pages = "7009--7017",
journal = "Macromolecules",
issn = "0024-9297",
publisher = "American Chemical Society",
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Quantitative prediction of long-term failure of Polycarbonate. / Klompen, E.T.J.; Engels, T.A.P.; Breemen, van, L.C.A.; Schreurs, P.J.G.; Govaert, L.E.; Meijer, H.E.H.

In: Macromolecules, Vol. 38, No. 16, 2005, p. 7009-7017.

Research output: Contribution to journalArticleAcademicpeer-review

TY - JOUR

T1 - Quantitative prediction of long-term failure of Polycarbonate

AU - Klompen, E.T.J.

AU - Engels, T.A.P.

AU - Breemen, van, L.C.A.

AU - Schreurs, P.J.G.

AU - Govaert, L.E.

AU - Meijer, H.E.H.

PY - 2005

Y1 - 2005

N2 - Time-to-failure of polymers, and the actual failure mode, are influenced by stress,temperature, processing history, and molecular weight. We show that long term ductilefailure under constant load is governed by the same process as short term ductilefailure at constant rate of deformation. Failure proves to originate from the polymer’sintrinsic deformation behaviour, more particularly the true strain softening after yield,which inherently leads to the initiation of localized deformation zones. In a previousstudy we developed a constitutive model that includes physical ageing and is capableof numerically predicting plastic instabilities. Using this model the ductile failureof polycarbonates with different thermal histories, subjected to constant loads, is accuratelypredicted also for different loading geometries. Even the endurance limit,observed for quenched materials, is predicted and it is shown that it originates fromthe structural evolution due to physical ageing that occurs during loading. For lowmolecular weight materials this same process causes a ductile-to-brittle transition. Aquantitative prediction thereof, is, however, outside the scope of this paper and requiresa more detailed study.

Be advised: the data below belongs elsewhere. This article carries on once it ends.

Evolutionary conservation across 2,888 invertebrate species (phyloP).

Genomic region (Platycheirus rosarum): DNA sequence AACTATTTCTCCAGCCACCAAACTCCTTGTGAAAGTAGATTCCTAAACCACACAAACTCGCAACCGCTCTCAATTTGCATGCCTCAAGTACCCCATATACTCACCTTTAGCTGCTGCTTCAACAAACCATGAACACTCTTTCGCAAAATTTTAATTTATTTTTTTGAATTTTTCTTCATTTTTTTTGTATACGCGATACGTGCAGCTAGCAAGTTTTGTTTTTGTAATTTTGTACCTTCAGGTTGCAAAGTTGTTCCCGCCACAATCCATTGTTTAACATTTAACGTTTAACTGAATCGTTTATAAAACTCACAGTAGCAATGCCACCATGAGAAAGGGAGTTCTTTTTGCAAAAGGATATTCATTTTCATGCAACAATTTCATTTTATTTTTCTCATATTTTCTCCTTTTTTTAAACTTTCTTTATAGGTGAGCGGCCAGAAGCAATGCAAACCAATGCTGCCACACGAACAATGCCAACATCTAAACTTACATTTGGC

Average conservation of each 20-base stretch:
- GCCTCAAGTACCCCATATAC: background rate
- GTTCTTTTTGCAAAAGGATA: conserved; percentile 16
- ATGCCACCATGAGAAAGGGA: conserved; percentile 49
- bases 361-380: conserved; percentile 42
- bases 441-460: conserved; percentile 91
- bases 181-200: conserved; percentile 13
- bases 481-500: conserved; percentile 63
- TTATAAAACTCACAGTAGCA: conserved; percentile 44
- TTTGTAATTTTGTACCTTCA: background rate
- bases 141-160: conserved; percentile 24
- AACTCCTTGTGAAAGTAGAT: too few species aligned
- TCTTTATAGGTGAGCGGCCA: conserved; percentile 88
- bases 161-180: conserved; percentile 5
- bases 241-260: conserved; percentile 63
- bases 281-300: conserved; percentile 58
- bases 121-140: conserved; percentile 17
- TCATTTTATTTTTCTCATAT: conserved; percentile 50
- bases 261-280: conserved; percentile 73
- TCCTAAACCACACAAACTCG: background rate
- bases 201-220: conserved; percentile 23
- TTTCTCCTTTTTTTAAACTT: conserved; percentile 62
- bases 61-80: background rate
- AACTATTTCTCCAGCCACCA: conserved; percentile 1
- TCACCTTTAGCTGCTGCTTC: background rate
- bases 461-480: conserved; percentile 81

AB - Time-to-failure of polymers, and the actual failure mode, are influenced by stress,temperature, processing history, and molecular weight. We show that long term ductilefailure under constant load is governed by the same process as short term ductilefailure at constant rate of deformation. Failure proves to originate from the polymer’sintrinsic deformation behaviour, more particularly the true strain softening after yield,which inherently leads to the initiation of localized deformation zones. In a previousstudy we developed a constitutive model that includes physical ageing and is capableof numerically predicting plastic instabilities. Using this model the ductile failureof polycarbonates with different thermal histories, subjected to constant loads, is accuratelypredicted also for different loading geometries. Even the endurance limit,observed for quenched materials, is predicted and it is shown that it originates fromthe structural evolution due to physical ageing that occurs during loading. For lowmolecular weight materials this same process causes a ductile-to-brittle transition. Aquantitative prediction thereof, is, however, outside the scope of this paper and requiresa more detailed study.

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JF - Macromolecules

SN - 0024-9297